“People don’t succumb to screens because they’re lazy, but instead because billions of dollars have been invested to make this outcome inevitable.” - Cal Newport, Digital Minimalism


“Rewards delivered unpredictably are far more enticing than those delivered with a known pattern…this same basic behavior is replicated in the feedback buttons that have accompanied most social media posts since Facebook introduced the “Like” icon…“Alter goes on to describe users as “gambling” every time they post something on a social media platform: Will you get likes (or hearts or retweets), or will it languish with no feedback?”

Makes me want to leave all social media, including Mastodon.

“In Paleolithic times, it was important that you carefully managed your social standing with other members of your tribe because your survival depended on it…If lots of people click the little heart icon under your latest Instagram post, it feels like the tribe is showing you approval—which we’re adapted to strongly crave.* The other side of this evolutionary bargain, of course, is that a lack of positive feedback creates a sense of distress.”

Please like, share, or respond to this post so I don’t feel distressed.

@g disable boosts / like notifications and you'll be fine, no more unpredictable dopamine

@yqdl I have done this now, thank you. I'm sure it will help but replies to posts will still trigger unpredictable dopamine

@g think of it like conversation :) is less unpredictable that way

@yqdl Right, in this case we are having a conversation and I do expect responses.

But if I post something, I don't know who's going to respond! Or it could be nobody! I don't know if there is a mindset shift that can convince the primitive brain that it is not going to react like a gamble.

@yqdl Every post that isn't directly to anyone specific is a pull of the slot machine lever.

@g I suppose that's true, but I think it's a poor perspective to hold

would you say the same of interacting with your friends? with a stranger? every action is a pull of the slot machine to see if they respond approvingly?
nobody lives like that
why wouldnt the same be true here?

@g sorry I think I came of more aggressive than I intended

@yqdl Nah you're good.

But I still think these are different brain reactions that have existed for thousands of years.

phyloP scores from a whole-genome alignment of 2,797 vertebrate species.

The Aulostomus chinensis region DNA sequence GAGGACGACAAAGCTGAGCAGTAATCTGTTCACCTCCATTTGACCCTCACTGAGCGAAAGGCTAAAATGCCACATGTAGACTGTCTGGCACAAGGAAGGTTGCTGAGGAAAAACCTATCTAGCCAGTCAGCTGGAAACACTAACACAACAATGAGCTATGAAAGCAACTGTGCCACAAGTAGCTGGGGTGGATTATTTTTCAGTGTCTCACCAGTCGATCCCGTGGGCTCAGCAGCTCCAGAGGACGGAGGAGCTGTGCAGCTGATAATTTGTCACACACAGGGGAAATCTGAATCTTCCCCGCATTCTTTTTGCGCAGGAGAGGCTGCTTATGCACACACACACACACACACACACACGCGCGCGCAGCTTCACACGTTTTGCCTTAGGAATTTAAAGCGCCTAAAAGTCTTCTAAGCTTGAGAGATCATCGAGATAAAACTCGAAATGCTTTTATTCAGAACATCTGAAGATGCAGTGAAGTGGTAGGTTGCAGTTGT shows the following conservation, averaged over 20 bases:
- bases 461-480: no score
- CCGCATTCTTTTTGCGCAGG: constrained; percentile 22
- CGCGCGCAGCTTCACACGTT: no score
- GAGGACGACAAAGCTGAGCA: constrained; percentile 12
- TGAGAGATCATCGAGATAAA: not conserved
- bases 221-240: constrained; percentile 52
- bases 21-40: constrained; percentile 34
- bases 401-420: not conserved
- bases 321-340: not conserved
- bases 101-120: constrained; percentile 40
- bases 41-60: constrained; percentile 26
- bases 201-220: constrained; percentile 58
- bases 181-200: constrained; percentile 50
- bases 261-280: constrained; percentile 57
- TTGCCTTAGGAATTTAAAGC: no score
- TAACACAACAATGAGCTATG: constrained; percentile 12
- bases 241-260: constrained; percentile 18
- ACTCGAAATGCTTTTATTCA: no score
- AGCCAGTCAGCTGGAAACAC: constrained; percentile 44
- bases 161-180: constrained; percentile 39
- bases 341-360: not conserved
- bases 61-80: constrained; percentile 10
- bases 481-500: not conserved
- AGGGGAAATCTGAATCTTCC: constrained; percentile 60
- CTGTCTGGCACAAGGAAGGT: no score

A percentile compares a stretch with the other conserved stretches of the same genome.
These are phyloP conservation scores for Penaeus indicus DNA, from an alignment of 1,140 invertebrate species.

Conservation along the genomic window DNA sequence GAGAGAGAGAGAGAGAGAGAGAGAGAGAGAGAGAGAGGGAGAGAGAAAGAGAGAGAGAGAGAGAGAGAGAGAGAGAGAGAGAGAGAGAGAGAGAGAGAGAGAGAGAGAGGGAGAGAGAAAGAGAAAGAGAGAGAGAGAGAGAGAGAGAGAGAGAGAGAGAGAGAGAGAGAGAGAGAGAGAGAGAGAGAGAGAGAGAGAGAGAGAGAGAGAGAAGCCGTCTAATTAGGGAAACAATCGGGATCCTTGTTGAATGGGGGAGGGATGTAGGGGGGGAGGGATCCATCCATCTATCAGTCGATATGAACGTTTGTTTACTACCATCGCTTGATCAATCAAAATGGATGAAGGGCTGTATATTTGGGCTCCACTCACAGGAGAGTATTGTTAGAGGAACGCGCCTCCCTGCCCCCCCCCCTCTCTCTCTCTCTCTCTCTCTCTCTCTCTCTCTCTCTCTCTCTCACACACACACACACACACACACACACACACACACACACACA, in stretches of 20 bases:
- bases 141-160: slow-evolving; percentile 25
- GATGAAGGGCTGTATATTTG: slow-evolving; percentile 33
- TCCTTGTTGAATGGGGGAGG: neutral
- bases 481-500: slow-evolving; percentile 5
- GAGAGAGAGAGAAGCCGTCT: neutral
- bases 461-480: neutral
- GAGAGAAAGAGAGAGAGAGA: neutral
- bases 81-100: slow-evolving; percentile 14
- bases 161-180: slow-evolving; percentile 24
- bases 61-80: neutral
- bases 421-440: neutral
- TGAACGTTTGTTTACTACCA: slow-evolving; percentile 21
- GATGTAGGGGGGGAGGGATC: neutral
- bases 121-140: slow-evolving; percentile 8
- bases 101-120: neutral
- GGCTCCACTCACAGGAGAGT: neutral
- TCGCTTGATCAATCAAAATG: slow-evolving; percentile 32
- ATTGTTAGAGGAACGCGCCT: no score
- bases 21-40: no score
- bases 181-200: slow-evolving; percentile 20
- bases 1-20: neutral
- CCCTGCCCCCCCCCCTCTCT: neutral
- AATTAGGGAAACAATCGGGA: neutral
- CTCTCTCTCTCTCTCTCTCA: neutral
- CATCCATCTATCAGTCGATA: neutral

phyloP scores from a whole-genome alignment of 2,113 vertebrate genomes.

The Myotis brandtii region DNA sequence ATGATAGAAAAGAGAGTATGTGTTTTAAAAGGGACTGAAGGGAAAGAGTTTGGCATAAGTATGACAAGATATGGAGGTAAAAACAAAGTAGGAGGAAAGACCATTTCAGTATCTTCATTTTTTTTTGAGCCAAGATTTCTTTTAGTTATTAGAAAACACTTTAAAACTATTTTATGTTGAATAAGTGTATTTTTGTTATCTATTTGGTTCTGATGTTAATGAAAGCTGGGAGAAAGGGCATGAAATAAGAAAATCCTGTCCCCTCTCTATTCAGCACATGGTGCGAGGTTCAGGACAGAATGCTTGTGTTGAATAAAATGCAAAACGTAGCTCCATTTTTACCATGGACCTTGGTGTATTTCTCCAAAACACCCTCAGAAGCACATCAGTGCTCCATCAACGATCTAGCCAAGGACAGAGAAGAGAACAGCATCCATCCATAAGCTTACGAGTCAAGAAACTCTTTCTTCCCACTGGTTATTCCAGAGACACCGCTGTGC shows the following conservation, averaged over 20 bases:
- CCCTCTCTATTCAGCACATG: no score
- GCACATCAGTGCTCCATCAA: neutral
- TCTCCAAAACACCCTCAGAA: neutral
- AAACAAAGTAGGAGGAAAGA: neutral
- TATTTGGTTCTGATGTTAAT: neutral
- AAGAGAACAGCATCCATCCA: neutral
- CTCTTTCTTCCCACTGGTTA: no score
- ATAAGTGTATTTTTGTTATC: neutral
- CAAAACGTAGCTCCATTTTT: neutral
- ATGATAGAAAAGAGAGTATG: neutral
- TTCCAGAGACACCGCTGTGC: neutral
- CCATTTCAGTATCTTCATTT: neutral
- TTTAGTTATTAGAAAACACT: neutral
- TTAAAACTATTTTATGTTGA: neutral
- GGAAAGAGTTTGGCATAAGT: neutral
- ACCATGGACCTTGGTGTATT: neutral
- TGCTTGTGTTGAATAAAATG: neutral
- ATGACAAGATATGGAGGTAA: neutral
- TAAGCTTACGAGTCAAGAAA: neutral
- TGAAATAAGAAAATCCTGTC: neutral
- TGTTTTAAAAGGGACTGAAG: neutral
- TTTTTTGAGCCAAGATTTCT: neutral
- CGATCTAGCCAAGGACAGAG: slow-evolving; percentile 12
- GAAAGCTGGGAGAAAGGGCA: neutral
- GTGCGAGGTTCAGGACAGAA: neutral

Sending something out into the ether to see if it gets a response is significantly less predictable than saying something to a friend.

So, yeah, sure they are all pulls of a slot machine.

But the predictability is significantly different between all of these interactions you listed, and the dopamine response is going to be indicative of that as well.

@g hmm, I'm not convinced tbh

I think the intent behind why you do something is far more important than it's predictability. Our ether isn't random, it's a shared space of a select group of people (you can choose who to share with!), I'm not so sure about other socials tho

I think a good metaphor might be going to a bar / club. You can go to one alone looking to get laid, or you could go with your friends to have a nice time. Both are a similar ballpark of unpredictable, but the intent on one makes it much more like playing slots than the other

@yqdl Well I guess that's that, then haha. I don't really have anything else to say on it. :)

@jens to just follow the argument: … and part of a game is that you don’t do it to achieve something else. This is different from social media where you search for information or discussion — and only those use it according to the rules of the game who don’t care about the content. @g

@ArneBab @g Well that's not really true. As each game is composed of smaller games, you do it to set the conditions for starting another game (usually).

@ArneBab @g But I admit, I wasn't really looking for a game design discussion here. More of a trolling attempt at cheap addictive patterns in game design.

@jens I actually just had fun following the argument to its conclusion 🙂 @g

@jens Let me rephrase: You don’t play the game to achieve something outside the game. In this case: I am not in social media to be in social media. I am here for information and learning and showing others what I built.

Gamifying social media is a way to make social media a goal in itself. @g

@ArneBab I can continue to disagree, but bear in mind that I'm doing it for fun as well, not to argue.

Raph Koster argues that games are fun because you're learning. That learning wouldn't necessarily be restricted to in-game lessons. You can learn e.g. from Monkey Island whether or not you like humour based on puns. By that argument, you're playing to achieve self-knowledge outside of the game. Koster is not the only one to make an argument like that.


@ArneBab Koster actually goes so far as to say that the game cannot really impose motivations (aka stuff to achieve) on the player forever; eventually all motivation must come from within, and thus become something to achieve outside the game.


@jens Then what is the intrinsic motivation that follows from hunting likes in social media? Are we training propagandists?

By now I think we should call in @humanetech ☺ (note: this exchange is intended to have fun following arguments, not to have a dry discussion) @g

@ArneBab I actually think the OP explains that well enough, except it may not link this properly (can't find it in the thread, but it's clearly part of the same thread):


@humanetech @g

@ArneBab ,

The link above that @jens posted is of course not enough to truly explain it all, but is the basic reason we seek interactions on social media: in our primitive monkeybrains these signals tell us we are being accepted by our tribe, which was necessary for survival (perhaps still is).


@jens Don’t I know it…my degree is in game design!

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A bunch of technomancers in the fediverse. This arcology is for all who wash up upon it's digital shore.